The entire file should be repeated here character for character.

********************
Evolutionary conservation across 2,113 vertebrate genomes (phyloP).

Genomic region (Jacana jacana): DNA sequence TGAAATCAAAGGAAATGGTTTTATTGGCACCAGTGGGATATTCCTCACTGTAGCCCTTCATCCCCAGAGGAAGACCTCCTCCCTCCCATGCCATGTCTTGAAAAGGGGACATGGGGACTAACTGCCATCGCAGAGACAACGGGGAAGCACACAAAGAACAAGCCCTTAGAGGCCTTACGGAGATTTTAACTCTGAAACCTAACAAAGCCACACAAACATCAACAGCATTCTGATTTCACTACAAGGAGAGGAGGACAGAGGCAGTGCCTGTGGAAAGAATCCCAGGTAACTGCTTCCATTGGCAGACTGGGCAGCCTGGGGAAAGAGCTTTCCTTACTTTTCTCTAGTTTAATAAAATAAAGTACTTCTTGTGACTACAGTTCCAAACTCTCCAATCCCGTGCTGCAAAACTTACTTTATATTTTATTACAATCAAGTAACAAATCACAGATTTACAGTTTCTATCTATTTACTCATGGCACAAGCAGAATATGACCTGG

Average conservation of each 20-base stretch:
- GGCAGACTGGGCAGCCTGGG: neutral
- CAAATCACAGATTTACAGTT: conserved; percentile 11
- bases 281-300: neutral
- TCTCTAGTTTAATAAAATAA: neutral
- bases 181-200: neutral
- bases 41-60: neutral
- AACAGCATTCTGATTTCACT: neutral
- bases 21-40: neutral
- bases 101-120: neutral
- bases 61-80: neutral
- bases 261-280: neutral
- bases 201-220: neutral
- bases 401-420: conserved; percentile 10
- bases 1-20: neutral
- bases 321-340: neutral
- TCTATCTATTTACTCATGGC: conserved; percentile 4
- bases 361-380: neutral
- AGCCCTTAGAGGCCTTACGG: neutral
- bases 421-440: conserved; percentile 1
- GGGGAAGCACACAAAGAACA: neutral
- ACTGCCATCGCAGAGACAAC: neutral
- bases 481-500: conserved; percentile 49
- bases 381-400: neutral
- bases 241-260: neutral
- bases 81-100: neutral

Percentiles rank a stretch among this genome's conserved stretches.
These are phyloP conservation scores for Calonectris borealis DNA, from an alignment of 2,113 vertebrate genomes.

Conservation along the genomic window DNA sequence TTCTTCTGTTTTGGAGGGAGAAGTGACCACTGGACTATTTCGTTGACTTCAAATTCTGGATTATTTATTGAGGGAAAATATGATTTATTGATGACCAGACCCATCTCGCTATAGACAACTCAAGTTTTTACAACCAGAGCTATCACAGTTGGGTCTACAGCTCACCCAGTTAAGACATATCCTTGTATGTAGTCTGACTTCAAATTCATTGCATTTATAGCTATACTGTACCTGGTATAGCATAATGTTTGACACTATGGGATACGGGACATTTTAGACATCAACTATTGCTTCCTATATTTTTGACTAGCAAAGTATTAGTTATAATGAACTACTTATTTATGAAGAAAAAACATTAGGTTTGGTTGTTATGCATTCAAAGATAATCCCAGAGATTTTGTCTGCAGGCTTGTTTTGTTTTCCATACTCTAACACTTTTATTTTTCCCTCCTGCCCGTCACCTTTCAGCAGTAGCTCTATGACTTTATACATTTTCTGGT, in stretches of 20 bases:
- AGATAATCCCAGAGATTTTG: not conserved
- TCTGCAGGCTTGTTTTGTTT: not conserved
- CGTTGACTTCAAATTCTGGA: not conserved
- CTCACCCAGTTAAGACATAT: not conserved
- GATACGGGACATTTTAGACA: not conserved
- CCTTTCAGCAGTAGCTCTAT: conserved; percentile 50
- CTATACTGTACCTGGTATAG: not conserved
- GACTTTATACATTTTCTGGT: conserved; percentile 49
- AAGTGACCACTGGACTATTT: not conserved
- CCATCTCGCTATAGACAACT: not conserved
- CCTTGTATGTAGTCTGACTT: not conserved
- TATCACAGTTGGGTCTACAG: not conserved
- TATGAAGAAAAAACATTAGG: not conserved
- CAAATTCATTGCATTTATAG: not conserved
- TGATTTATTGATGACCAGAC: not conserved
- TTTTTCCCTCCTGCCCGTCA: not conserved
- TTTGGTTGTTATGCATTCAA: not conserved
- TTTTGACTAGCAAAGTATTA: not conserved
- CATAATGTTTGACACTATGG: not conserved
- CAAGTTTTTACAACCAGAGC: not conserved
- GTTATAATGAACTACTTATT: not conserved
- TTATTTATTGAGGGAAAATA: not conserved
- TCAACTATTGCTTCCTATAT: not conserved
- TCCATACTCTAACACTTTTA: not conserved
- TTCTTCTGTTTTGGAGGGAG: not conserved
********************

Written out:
Evolutionary conservation across 2,113 vertebrate genomes (phyloP).

Genomic region (Jacana jacana): DNA sequence TGAAATCAAAGGAAATGGTTTTATTGGCACCAGTGGGATATTCCTCACTGTAGCCCTTCATCCCCAGAGGAAGACCTCCTCCCTCCCATGCCATGTCTTGAAAAGGGGACATGGGGACTAACTGCCATCGCAGAGACAACGGGGAAGCACACAAAGAACAAGCCCTTAGAGGCCTTACGGAGATTTTAACTCTGAAACCTAACAAAGCCACACAAACATCAACAGCATTCTGATTTCACTACAAGGAGAGGAGGACAGAGGCAGTGCCTGTGGAAAGAATCCCAGGTAACTGCTTCCATTGGCAGACTGGGCAGCCTGGGGAAAGAGCTTTCCTTACTTTTCTCTAGTTTAATAAAATAAAGTACTTCTTGTGACTACAGTTCCAAACTCTCCAATCCCGTGCTGCAAAACTTACTTTATATTTTATTACAATCAAGTAACAAATCACAGATTTACAGTTTCTATCTATTTACTCATGGCACAAGCAGAATATGACCTGG

Average conservation of each 20-base stretch:
- GGCAGACTGGGCAGCCTGGG: neutral
- CAAATCACAGATTTACAGTT: conserved; percentile 11
- bases 281-300: neutral
- TCTCTAGTTTAATAAAATAA: neutral
- bases 181-200: neutral
- bases 41-60: neutral
- AACAGCATTCTGATTTCACT: neutral
- bases 21-40: neutral
- bases 101-120: neutral
- bases 61-80: neutral
- bases 261-280: neutral
- bases 201-220: neutral
- bases 401-420: conserved; percentile 10
- bases 1-20: neutral
- bases 321-340: neutral
- TCTATCTATTTACTCATGGC: conserved; percentile 4
- bases 361-380: neutral
- AGCCCTTAGAGGCCTTACGG: neutral
- bases 421-440: conserved; percentile 1
- GGGGAAGCACACAAAGAACA: neutral
- ACTGCCATCGCAGAGACAAC: neutral
- bases 481-500: conserved; percentile 49
- bases 381-400: neutral
- bases 241-260: neutral
- bases 81-100: neutral

Percentiles rank a stretch among this genome's conserved stretches.
These are phyloP conservation scores for Calonectris borealis DNA, from an alignment of 2,113 vertebrate genomes.

Conservation along the genomic window DNA sequence TTCTTCTGTTTTGGAGGGAGAAGTGACCACTGGACTATTTCGTTGACTTCAAATTCTGGATTATTTATTGAGGGAAAATATGATTTATTGATGACCAGACCCATCTCGCTATAGACAACTCAAGTTTTTACAACCAGAGCTATCACAGTTGGGTCTACAGCTCACCCAGTTAAGACATATCCTTGTATGTAGTCTGACTTCAAATTCATTGCATTTATAGCTATACTGTACCTGGTATAGCATAATGTTTGACACTATGGGATACGGGACATTTTAGACATCAACTATTGCTTCCTATATTTTTGACTAGCAAAGTATTAGTTATAATGAACTACTTATTTATGAAGAAAAAACATTAGGTTTGGTTGTTATGCATTCAAAGATAATCCCAGAGATTTTGTCTGCAGGCTTGTTTTGTTTTCCATACTCTAACACTTTTATTTTTCCCTCCTGCCCGTCACCTTTCAGCAGTAGCTCTATGACTTTATACATTTTCTGGT, in stretches of 20 bases:
- AGATAATCCCAGAGATTTTG: not conserved
- TCTGCAGGCTTGTTTTGTTT: not conserved
- CGTTGACTTCAAATTCTGGA: not conserved
- CTCACCCAGTTAAGACATAT: not conserved
- GATACGGGACATTTTAGACA: not conserved
- CCTTTCAGCAGTAGCTCTAT: conserved; percentile 50
- CTATACTGTACCTGGTATAG: not conserved
- GACTTTATACATTTTCTGGT: conserved; percentile 49
- AAGTGACCACTGGACTATTT: not conserved
- CCATCTCGCTATAGACAACT: not conserved
- CCTTGTATGTAGTCTGACTT: not conserved
- TATCACAGTTGGGTCTACAG: not conserved
- TATGAAGAAAAAACATTAGG: not conserved
- CAAATTCATTGCATTTATAG: not conserved
- TGATTTATTGATGACCAGAC: not conserved
- TTTTTCCCTCCTGCCCGTCA: not conserved
- TTTGGTTGTTATGCATTCAA: not conserved
- TTTTGACTAGCAAAGTATTA: not conserved
- CATAATGTTTGACACTATGG: not conserved
- CAAGTTTTTACAACCAGAGC: not conserved
- GTTATAATGAACTACTTATT: not conserved
- TTATTTATTGAGGGAAAATA: not conserved
- TCAACTATTGCTTCCTATAT: not conserved
- TCCATACTCTAACACTTTTA: not conserved
- TTCTTCTGTTTTGGAGGGAG: not conserved